Prosecutors seek EU arrest warrant for former Catalan leader


The Spanish state prosecutor has asked for a Europe-wide arrest warrant to be issued for ousted Catalan president Carles Puigdemont after he failed to appear in court.

Spain’s high court, the Audiencia Nacional, had ordered Puigdemont and 13 other ministers to appear on Thursday, but only nine turned up.
The state prosecutor in Madrid later asked the court to issue national and European arrest warrants for Puigdemont, and four other former ministers, all of whom are believed to be in the Belgian capital, Brussels.
Puigdemont’s no-show was the latest act of defiance from the renegade leader, who has caused consternation in Madrid following the referendum and the Catalan parliament’s declaration of unilateral independence weeks later.
Puigdemont fled Spain and appeared in Brussels on Monday. On the same day, Spain’s state prosecutor announced he was seeking charges of rebellion, sedition and misuse of public funds against the deposed president and the 13 ex-ministers. The charges follow Catalonia’s October 1 independence referendum, ruled illegal by Spain’s Constitutional Court.
A spokesperson for Puigdemont said he would remain in Brussels with the other four ministers.
Prosecutors sought to have all nine ministers who attended the high court session Thursday detained, eight of them without bail.
A separate case against six other Catalan lawmakers was adjourned at the Supreme Court. All six, including parliament speaker Carme Forcadell, showed up to the session.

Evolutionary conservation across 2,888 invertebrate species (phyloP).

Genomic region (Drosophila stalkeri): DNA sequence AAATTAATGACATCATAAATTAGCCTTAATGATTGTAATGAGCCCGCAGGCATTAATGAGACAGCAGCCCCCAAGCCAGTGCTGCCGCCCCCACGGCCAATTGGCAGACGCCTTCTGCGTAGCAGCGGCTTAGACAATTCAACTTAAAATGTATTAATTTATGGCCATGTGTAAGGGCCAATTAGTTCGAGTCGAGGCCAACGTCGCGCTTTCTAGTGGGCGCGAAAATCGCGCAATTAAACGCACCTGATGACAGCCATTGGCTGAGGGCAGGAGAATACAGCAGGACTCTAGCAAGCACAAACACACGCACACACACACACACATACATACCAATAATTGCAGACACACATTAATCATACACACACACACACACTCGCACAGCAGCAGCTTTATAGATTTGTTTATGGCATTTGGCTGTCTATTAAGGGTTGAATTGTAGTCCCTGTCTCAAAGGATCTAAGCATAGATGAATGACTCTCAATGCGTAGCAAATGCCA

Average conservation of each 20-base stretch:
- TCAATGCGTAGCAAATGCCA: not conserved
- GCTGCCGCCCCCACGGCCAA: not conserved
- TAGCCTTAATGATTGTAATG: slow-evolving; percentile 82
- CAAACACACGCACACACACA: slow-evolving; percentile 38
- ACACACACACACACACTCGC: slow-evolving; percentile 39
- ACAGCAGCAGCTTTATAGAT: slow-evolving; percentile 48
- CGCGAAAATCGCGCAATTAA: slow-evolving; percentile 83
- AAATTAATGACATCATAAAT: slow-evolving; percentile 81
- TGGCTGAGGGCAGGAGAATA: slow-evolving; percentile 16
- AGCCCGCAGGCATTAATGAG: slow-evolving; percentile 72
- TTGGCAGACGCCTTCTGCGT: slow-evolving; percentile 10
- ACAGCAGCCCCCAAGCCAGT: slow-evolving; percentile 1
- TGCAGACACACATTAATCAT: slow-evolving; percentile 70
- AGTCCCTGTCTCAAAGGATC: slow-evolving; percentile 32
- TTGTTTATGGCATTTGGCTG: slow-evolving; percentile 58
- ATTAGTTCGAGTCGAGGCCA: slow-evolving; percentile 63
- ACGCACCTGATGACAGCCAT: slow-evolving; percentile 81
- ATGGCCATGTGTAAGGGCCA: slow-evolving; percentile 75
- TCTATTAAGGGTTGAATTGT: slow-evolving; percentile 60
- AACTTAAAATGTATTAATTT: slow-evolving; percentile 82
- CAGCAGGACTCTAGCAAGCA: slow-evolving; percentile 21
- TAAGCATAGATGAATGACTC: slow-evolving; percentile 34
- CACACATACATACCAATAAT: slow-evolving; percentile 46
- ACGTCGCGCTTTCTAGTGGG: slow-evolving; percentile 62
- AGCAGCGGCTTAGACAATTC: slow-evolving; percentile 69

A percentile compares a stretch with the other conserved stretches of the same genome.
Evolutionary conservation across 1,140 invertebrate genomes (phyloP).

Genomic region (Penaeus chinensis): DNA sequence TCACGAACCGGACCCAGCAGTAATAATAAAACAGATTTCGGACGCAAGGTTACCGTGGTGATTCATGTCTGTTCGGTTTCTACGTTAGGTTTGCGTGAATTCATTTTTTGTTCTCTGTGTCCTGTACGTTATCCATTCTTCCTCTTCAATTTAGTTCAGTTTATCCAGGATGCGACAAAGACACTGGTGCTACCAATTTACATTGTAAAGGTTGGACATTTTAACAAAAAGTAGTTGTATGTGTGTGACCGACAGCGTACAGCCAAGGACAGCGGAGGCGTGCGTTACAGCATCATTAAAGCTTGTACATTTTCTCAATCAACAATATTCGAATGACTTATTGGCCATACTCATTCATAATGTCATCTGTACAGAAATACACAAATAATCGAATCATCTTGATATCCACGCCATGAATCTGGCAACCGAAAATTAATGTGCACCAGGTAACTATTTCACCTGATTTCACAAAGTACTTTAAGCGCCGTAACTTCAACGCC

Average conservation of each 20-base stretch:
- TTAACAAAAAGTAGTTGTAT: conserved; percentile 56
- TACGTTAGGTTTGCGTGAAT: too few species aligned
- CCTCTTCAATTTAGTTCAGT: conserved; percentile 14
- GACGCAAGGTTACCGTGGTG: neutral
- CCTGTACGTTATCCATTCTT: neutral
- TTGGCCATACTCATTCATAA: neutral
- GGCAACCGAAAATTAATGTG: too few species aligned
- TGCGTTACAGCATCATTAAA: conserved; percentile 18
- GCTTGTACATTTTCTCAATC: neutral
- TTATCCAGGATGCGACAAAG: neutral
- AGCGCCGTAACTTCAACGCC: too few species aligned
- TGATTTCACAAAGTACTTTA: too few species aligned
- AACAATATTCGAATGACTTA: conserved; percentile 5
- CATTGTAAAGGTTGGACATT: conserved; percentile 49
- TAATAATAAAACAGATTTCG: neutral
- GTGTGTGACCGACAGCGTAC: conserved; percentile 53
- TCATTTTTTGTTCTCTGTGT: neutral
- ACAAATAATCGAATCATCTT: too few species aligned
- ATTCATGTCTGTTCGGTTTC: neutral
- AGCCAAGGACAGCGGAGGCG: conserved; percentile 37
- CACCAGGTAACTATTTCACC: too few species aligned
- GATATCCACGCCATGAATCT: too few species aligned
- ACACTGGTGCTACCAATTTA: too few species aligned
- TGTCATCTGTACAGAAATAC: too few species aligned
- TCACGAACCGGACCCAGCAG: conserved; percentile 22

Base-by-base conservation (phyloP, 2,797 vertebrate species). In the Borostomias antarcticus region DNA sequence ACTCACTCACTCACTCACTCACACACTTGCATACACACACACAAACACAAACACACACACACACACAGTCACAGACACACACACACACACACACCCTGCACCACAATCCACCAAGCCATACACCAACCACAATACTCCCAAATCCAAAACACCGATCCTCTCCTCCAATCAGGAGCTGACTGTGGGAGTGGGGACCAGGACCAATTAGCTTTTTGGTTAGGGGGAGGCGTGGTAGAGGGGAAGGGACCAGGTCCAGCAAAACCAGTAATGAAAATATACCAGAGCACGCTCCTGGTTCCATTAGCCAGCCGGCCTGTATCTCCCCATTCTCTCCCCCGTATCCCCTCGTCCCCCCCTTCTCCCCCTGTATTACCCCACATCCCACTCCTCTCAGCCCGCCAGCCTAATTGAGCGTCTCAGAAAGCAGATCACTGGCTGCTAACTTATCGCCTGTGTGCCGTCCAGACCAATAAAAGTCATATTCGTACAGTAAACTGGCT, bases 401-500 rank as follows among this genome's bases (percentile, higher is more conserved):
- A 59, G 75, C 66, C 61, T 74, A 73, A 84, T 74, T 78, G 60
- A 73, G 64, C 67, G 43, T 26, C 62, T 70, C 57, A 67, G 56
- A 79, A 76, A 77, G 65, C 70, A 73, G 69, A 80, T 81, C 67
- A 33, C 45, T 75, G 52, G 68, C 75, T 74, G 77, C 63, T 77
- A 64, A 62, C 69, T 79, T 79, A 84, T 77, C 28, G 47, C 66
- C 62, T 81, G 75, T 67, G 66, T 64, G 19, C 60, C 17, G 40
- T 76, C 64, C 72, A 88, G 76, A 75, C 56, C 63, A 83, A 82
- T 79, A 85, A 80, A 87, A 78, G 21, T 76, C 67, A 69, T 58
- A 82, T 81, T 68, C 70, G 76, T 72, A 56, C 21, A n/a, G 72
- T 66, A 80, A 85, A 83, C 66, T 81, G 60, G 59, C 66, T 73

According to Puigdemont’s spokesperson, the nine ministers turned up to court Thursday to make a complaint against the Spanish judicial system’s “lack of guarantees” to allow the pursuit of political ideas.
Puigdmeont, who still considers himself Catalonia’s rightful leader, denied he was evading justice, claiming that the charges had no legal basis and sought “only to punish ideas.”
“We are facing a political trial,” his spokesperson said.
Puigdemont’s lawyer said he would cooperate with Spanish and Belgian authorities, even though he did not appear before judges Thursday, his Belgian lawyer Paul Bekaert told Reuters.
“The climate is not good, it is better to take some distance,” he said.
In response, Madrid sacked Puigdemont and his government, and stripped Catalonia of its cherished autonomy.
Puigdemont has denied he traveled to Brussels to seek political asylum. In public remarks on Tuesday, he claimed he was in the Belgian capital to “to act with freedom and safety” and to seek support from Europe in finding a diplomatic solution.

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